CSS Quick Tip: Center a Div Horizontally and Vertically

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Published December 4, 2013 by Brad Knutson
CSS Quick Tip: Center a Div Horizontally and Vertically

A very common problem that designers face is the need to center an object both horizontally and vertically. Perhaps it’s an integral design element, or just a modal popup. The solution that first comes to mind is setting a fixed height and width, and then setting the margin to auto like so:

This doesn’t work

The problem is this only centers the element horizontally in reference to it’s parent container. margin: auto; doesn’t vertically center the element.

What about margin: 50% 50%;?

This doesn’t work either

That doesn’t work either, because when we specify a margin of 50% we are actually referencing the width of the object, which we’ve set in the CSS.

Most new designers will give up and just use Javascript or jQuery to dynamically position the element in the middle of the screen. There isn’t anything wrong with this, as it works just fine. But there is a solution that doesn’t require Javascript, and works with plain old CSS.

The CSS Only Solution

This works!

Not bad, right? With a little CSS trickery we’re able to position the element in the middle of the parent element (or entire page if you prefer).

What do you think? Do you know an easier way to center an element vertically and horizontally?

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Founder at Inbounderish
Brad Knutson is a Web Developer in the Twin Cities area of Minnesota. He has experience working with WordPress and Drupal, and also has an interest in SEO and Inbound Marketing.

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7 thoughts on “CSS Quick Tip: Center a Div Horizontally and Vertically

  1. Alex

    There are more easier ways:
    1. {margin: 0 auto;}
    2. {margin: 0 25% 0 25%; width: 50%;}
    3. {left: 50%; margin-left: -500px; position: absolute; width: 1000px;}
    4. and super-method for inner float blocks like menu:
    #dop-block{
    position: relative;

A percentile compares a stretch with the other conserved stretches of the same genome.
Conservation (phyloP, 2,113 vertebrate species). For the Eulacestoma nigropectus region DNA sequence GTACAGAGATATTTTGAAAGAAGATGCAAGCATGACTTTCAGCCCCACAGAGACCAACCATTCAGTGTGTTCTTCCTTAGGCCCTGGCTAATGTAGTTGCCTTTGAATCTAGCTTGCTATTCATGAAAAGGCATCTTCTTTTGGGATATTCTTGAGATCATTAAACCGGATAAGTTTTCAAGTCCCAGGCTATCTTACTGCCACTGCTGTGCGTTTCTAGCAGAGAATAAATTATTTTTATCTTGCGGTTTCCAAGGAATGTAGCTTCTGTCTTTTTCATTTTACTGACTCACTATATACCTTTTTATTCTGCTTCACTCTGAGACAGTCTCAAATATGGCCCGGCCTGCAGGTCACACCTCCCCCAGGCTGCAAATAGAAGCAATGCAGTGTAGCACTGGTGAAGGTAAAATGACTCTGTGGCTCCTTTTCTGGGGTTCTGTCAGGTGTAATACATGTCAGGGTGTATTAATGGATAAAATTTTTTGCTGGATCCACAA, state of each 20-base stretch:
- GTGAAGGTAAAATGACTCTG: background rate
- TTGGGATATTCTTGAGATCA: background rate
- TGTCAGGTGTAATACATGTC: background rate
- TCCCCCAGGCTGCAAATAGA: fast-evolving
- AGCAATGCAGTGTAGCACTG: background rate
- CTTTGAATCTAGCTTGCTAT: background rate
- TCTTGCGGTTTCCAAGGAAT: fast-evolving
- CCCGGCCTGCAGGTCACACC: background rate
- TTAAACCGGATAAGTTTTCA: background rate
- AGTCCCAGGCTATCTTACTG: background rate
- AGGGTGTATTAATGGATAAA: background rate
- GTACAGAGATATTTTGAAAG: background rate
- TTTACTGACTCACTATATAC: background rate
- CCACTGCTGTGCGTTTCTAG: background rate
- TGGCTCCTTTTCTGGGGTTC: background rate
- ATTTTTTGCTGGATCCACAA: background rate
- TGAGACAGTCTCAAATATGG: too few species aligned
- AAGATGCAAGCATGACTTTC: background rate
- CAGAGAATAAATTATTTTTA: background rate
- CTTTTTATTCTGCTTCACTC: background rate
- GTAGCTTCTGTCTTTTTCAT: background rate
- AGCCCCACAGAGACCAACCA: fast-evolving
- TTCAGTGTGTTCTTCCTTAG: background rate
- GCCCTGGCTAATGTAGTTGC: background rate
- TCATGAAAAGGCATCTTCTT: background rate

float: right;
    right: 50%;
    }
    #block{
    position: relative;
    float: left;
    left: 50%;
    }

    Reply
  2. Alex

    So…what about this way?
    .centered-block {
    width: 50%;
    margin: auto;
    position: absolute;
    top: 50%; left: 50%;
    -webkit-transform: translate(-50%,-50%);
    -ms-transform: translate(-50%,-50%);
    transform: translate(-50%,-50%);
    }

    Reply
    1. Alex

      Another one (for non-adaptive cases):
      .div{
      width: 300px;
      height: 200px;
      padding: 20px;
      position: absolute;
      top: 50%; left: 50%;
      margin-left: -170px; /* (width + padding)/2 */
      margin-top: -120px; /* (height + padding)/2 */
      }

  3. Timur Ramazanov

    Thank you very much, Brad! I fought with this task so many times, but never guessed such way! Can you tell, please, how did you get to this? I hate this kind of magic in CSS, when for doing obvious things you need to write non-obvious code :) I hope, you can help me to understand.

    Reply
    1. Brad Knutson Post author

      Hey Timur,

      When I come across situations like this that I’m not sure of the solution, I usually search Google for a solution. I have a few sites that I look to for trusted solutions, but there is a lot of bad advice out there. When I find a solution to something that is not particularly well documented, I’ll write a post like this in the hope of helping someone like yourself searching for the answer.

      Good luck!

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